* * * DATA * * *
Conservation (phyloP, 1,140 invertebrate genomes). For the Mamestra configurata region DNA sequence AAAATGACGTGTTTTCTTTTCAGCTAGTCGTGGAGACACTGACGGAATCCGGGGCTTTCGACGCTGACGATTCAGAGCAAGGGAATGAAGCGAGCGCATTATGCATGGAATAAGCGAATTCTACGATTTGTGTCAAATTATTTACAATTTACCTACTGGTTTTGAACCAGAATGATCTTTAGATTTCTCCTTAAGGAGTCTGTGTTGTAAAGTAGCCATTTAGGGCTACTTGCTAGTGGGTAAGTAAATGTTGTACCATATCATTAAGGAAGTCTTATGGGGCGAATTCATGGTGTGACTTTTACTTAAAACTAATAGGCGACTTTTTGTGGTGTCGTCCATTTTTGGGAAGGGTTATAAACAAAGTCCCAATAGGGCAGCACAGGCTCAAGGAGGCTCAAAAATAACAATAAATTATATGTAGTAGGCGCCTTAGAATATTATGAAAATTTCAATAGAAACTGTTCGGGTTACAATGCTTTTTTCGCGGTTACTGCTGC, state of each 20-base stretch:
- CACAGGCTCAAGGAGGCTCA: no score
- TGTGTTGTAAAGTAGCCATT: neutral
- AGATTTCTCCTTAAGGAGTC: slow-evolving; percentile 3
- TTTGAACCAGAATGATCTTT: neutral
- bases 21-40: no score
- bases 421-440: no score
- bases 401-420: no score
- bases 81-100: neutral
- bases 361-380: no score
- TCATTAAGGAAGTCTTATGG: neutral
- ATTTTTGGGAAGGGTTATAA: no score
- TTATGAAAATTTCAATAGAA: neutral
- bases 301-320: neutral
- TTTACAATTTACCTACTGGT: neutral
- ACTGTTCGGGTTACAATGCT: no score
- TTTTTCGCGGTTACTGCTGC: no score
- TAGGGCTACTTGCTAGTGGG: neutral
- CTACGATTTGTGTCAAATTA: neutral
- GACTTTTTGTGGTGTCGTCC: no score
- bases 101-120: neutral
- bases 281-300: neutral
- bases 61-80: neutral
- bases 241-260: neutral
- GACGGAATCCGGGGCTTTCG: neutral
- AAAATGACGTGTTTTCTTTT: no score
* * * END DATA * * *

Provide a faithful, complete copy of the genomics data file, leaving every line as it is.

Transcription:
Conservation (phyloP, 1,140 invertebrate genomes). For the Mamestra configurata region DNA sequence AAAATGACGTGTTTTCTTTTCAGCTAGTCGTGGAGACACTGACGGAATCCGGGGCTTTCGACGCTGACGATTCAGAGCAAGGGAATGAAGCGAGCGCATTATGCATGGAATAAGCGAATTCTACGATTTGTGTCAAATTATTTACAATTTACCTACTGGTTTTGAACCAGAATGATCTTTAGATTTCTCCTTAAGGAGTCTGTGTTGTAAAGTAGCCATTTAGGGCTACTTGCTAGTGGGTAAGTAAATGTTGTACCATATCATTAAGGAAGTCTTATGGGGCGAATTCATGGTGTGACTTTTACTTAAAACTAATAGGCGACTTTTTGTGGTGTCGTCCATTTTTGGGAAGGGTTATAAACAAAGTCCCAATAGGGCAGCACAGGCTCAAGGAGGCTCAAAAATAACAATAAATTATATGTAGTAGGCGCCTTAGAATATTATGAAAATTTCAATAGAAACTGTTCGGGTTACAATGCTTTTTTCGCGGTTACTGCTGC, state of each 20-base stretch:
- CACAGGCTCAAGGAGGCTCA: no score
- TGTGTTGTAAAGTAGCCATT: neutral
- AGATTTCTCCTTAAGGAGTC: slow-evolving; percentile 3
- TTTGAACCAGAATGATCTTT: neutral
- bases 21-40: no score
- bases 421-440: no score
- bases 401-420: no score
- bases 81-100: neutral
- bases 361-380: no score
- TCATTAAGGAAGTCTTATGG: neutral
- ATTTTTGGGAAGGGTTATAA: no score
- TTATGAAAATTTCAATAGAA: neutral
- bases 301-320: neutral
- TTTACAATTTACCTACTGGT: neutral
- ACTGTTCGGGTTACAATGCT: no score
- TTTTTCGCGGTTACTGCTGC: no score
- TAGGGCTACTTGCTAGTGGG: neutral
- CTACGATTTGTGTCAAATTA: neutral
- GACTTTTTGTGGTGTCGTCC: no score
- bases 101-120: neutral
- bases 281-300: neutral
- bases 61-80: neutral
- bases 241-260: neutral
- GACGGAATCCGGGGCTTTCG: neutral
- AAAATGACGTGTTTTCTTTT: no score